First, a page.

Where lies the responsibility for training in prayer? First and foremost with the family, the home, and more particularly with the mother. She promotes devotion in the house. Nothing is more disastrous than a failure in the home, especially in the domain of religion. Neglect here can scarcely ever be made good; preachers and catechists, even the best equipped, will scarcely succeed. Hence due attention to young mothers to see they do justice to their consecrated duty in the home would seem to be the most important duty of a pastor. If we have the mothers we have the families too; we have the young people; we have, in consequence, future generations. If we lose the pious influence over the family then we lose everything. No association, no regimentation, will be effective in the long run.
In the school, we can usually do little more than teach the children their catechism, just as we teach them their poetry. Whether the art of praying can be taught at school, along with the background that makes their prayers real prayer — that is the great question. It may be that prayer is only learnt in a religious atmosphere of silence and calm such as is found in the quiet of home, quiet cultivated and maintained by the mother for herself and her children. Hence first beginnings in the habit of prayer are made most effectively, if partly unconsciously, at a mother’s knee. At school, in church, where there is question of a large number of children this devout atmosphere of prayer can scarcely be created. And even if in school and church children could be taught how to pray, little would be gained if the home fails to cooperate.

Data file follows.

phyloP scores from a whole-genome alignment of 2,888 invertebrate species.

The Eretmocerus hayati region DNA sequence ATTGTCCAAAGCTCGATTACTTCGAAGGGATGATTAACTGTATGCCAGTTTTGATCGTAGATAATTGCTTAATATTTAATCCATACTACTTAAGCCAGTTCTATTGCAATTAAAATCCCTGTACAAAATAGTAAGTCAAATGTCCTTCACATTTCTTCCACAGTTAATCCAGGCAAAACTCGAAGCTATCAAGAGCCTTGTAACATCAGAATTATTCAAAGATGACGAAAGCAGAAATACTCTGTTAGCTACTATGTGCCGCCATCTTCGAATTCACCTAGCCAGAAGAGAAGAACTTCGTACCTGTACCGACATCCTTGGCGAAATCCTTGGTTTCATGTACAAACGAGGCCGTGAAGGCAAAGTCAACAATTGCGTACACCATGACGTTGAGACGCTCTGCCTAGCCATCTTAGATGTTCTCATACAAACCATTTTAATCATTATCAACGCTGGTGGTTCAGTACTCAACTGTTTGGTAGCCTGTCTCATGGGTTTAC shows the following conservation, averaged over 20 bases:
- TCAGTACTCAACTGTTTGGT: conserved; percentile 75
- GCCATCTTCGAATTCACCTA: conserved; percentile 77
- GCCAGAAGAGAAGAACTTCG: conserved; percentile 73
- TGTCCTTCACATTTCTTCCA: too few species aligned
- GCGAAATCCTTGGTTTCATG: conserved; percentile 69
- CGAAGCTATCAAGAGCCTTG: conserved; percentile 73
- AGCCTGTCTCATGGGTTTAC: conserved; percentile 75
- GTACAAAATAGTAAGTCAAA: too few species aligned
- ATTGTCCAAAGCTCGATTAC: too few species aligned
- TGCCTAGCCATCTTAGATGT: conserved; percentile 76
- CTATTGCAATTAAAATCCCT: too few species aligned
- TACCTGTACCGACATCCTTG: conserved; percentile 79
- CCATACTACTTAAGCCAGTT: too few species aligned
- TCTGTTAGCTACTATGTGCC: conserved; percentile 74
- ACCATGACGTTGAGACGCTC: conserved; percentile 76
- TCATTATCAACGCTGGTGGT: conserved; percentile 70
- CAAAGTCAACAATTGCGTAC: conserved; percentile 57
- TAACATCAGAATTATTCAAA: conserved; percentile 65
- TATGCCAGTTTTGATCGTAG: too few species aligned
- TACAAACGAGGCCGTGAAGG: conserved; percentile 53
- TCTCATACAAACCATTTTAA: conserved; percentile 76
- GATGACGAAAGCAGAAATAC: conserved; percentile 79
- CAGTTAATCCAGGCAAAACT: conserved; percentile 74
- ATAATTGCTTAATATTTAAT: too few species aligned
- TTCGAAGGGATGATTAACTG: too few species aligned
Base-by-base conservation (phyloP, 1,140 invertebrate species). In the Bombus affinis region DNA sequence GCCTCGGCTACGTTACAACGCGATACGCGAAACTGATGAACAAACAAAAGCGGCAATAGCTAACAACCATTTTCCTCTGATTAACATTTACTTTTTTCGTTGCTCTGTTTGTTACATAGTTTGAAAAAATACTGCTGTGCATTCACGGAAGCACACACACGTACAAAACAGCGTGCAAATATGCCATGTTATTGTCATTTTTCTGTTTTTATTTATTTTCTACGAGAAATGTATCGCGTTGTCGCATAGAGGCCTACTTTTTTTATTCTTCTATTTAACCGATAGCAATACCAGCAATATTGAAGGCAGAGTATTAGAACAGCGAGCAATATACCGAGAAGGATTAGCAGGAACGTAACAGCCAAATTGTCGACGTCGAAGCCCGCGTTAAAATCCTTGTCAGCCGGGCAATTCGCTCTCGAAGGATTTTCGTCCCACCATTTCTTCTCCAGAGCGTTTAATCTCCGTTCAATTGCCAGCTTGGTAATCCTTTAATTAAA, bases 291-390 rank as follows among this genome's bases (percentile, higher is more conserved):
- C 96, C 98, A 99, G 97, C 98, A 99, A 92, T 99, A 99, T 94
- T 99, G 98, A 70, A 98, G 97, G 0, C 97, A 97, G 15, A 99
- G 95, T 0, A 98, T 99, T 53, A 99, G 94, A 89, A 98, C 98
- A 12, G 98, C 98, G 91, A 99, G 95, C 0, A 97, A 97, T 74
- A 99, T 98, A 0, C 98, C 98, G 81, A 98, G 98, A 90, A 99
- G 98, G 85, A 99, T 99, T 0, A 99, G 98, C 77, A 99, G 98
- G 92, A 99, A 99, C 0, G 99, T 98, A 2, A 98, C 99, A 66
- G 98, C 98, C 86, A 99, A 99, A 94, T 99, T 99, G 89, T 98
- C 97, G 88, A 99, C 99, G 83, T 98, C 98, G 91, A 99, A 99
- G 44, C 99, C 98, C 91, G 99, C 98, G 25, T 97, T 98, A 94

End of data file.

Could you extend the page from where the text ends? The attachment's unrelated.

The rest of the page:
If prayerfulness is missing from the home, if no family prayers are said, no prayers morning or night or at meals; if the parents never say their prayers, never get the children to say theirs — then, despite all that is done by teacher or priest, no prayerful spirit will be developed. And if such a spirit of prayer is not fostered in the home then the children forget even the Our Father and the Hail Mary, just as they forget the poems they learnt by heart.
What results can we expect if the family breaks down here? If children from Catholic circles and Catholic families come to school unable to make the sign of the cross or say their Glory be to the Father or their Hail Mary correctly, what hopes can we entertain for the future when Catholic parents adopt an attitude of utter irresponsibility in this matter, saying perhaps to themselves: no need for us to teach our children to pray; our priest is there for that; he is paid for that!
How comes it that so many of our young people abandon to all intents and purposes the practice of their religion as soon as they leave school? They are products of a Catholic upbringing, heirs to century-long Catholic traditions; they have had the benefit of religious instruction for several hours a week for eight full years in Catholic schools, and later in vocational schools. Instead of becoming staunch Catholics, rooted in their attachment to the Church and in the practice of the faith, they have outgrown both. A contrast to what we find in Mission lands where two or three years of catechetical instruction suffice to make quite passable Christians out of people with pagan traditions and living in completely pagan surroundings.